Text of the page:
Sensational and Extreme Interests in Adolescents

  • Kathy E. Charles
  • Vincent Egan

Abstract

This chapter addresses sensational interests and offending behavior in adolescents and examines if such interests can be said to cause offending. The quantitative assessment of sensational interests is a relatively new area within forensic psychology. This chapter reviews the literature so far and presents the first findings in this area based on an adolescent sample. Several recent case studies of adolescents with sensational interests who have also murdered are presented. Intrasexual competition (or mating effort) emerges as an important individual difference affecting the criminogenic relevance of sensational interests. Suggestions for improvements in the measurement of sensational interests are discussed along with the relevance of the current findings for offender profiling.

References

  1. 1.
    Killer ‘obsessed by the occult.’ Retrieved April 5, 2005, from http://news.bbc. co.uk/1/hi/scotland/4187007.stm.Google Scholar
  2. 2.
    School killer ‘made violent film.’ Retrieved April 5, 2005, from http://news.bbc.co. uk/1/hi/world/americas/4382087.stm.Google Scholar
  3. 3.
    McDougall, L. (2005). Silent and defiant to the end, Luke Mitchell denied the family of Jodi Jones the one answer they needed. Sunday Herald, January 23.Google Scholar
  4. 4.
    Robertson, J., & Gray, L. (2005). Cannabis blamed for ‘wicked’ Jodi murder. The Scotsman. February 12.Google Scholar
  5. 5.
    ‘Vampire boy’ asked officer to bite him. Retrieved April 27, 2004, from http://news. bbc.co.uk/1/hi/wales/2134693.stm.Google Scholar
  6. 6.
    Khan, S. (2003). Celebrity cult of vampires can turn into real-life evil. The Observer, October 26.Google Scholar
  7. 7.
    Robelen, E. W. (2002). Spending plan for 2002 laden with ‘earmarks.’ Education Week, 21(20), 23–27.Google Scholar
  8. 8.
    Prendergast, A. (2001). I’m full of hate and I love it. Denver Westword. Retrieved April 27, 2004, from www.westword.com/issues/2001-12-06/news.html.Google Scholar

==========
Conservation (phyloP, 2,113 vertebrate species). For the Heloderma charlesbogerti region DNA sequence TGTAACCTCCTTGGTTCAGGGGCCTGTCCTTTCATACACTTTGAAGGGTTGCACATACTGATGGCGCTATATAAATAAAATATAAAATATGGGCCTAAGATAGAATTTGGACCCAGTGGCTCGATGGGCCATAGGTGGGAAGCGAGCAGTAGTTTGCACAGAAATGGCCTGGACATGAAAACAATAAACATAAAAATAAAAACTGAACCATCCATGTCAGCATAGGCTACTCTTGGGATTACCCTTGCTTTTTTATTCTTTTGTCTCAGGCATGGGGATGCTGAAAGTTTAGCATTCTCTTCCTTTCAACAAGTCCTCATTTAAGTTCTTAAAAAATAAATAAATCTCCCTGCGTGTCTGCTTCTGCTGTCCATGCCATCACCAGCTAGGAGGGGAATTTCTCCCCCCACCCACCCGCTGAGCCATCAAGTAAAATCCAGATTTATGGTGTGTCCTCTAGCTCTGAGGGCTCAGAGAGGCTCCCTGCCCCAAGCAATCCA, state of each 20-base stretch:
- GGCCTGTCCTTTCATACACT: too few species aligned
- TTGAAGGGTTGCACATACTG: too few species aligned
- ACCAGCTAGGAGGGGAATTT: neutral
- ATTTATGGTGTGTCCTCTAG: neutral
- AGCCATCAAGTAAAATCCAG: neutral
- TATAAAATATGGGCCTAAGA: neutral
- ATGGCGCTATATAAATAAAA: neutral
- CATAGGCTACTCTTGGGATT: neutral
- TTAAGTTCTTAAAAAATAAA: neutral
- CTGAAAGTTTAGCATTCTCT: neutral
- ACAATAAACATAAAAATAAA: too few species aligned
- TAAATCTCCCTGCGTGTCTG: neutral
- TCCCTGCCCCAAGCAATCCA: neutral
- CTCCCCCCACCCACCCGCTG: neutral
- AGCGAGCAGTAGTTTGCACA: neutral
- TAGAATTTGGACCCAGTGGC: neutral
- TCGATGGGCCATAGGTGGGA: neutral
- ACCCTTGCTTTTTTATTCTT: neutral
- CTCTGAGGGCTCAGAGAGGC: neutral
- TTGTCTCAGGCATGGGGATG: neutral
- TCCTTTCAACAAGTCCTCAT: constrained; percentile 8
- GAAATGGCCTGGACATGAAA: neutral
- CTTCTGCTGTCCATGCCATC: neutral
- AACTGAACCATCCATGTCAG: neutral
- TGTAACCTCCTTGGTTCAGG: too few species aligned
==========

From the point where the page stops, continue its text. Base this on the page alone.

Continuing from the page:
9. 9.
    Cullen, D. (2004). The depressive and the psychopath. Retrieved April 23, 2004, from http://slate.msn.com/id/2099203.Google Scholar
  10. 10.
    Davis, H., & McLeod, S. L. (2003). Why humans value sensational news: an evolutionary perspective. Evolution and Human Behavior, 24, 208–216.CrossRefGoogle Scholar
  11. 11.
    Egan, V., Auty, J., Miller, R., Ahmadi, S., Richardson, C., & Gargan, I. (1999). Sensational interests and general personality traits. The Journal of Forensic Psychiatry, 10, 567–581.CrossRefGoogle Scholar
  12. 12.
    Brittain, R. P. (1970). The sadistic murderer. Medicine, Science, and the Law, 10, 198–207.PubMedGoogle Scholar
  13. 13.
    Egan, V., Charlesworth, P., Richardson, C., Blair, M., & McMurran, M. (2001). Sensational interests and sensation seeking in mentally disordered offenders. Personality and Individual Differences, 30, 995–1007.CrossRefGoogle Scholar
  14. 14.
    Egan, V., Austin, E., Elliot, D., Patel, D., & Charlesworth, P. (2003). Personality traits, personality disorders and sensational interests in mentally disordered offenders. Legal and Criminological Psychology, 8, 51–62.CrossRefGoogle Scholar
  15. 15.
    Loranger, A. W. (1999). International Personality Disorder Examination. Odessa, FL: Psychological Assessment Resources.Google Scholar
  16. 16.
    Austin, E. J., & Deary, I. J. (2000). The ‘four As’: a common framework for normal and abnormal personality? Personality and Individual Differences, 28, 977–995.CrossRefGoogle Scholar
  17. 17.
    Weiss, A., Egan, V., & Figueredo, A. J. (2004). Sensational interests as a form of intrasexual competition. Personality and Individual Differences, 36, 563–573.CrossRefGoogle Scholar
  18. 18.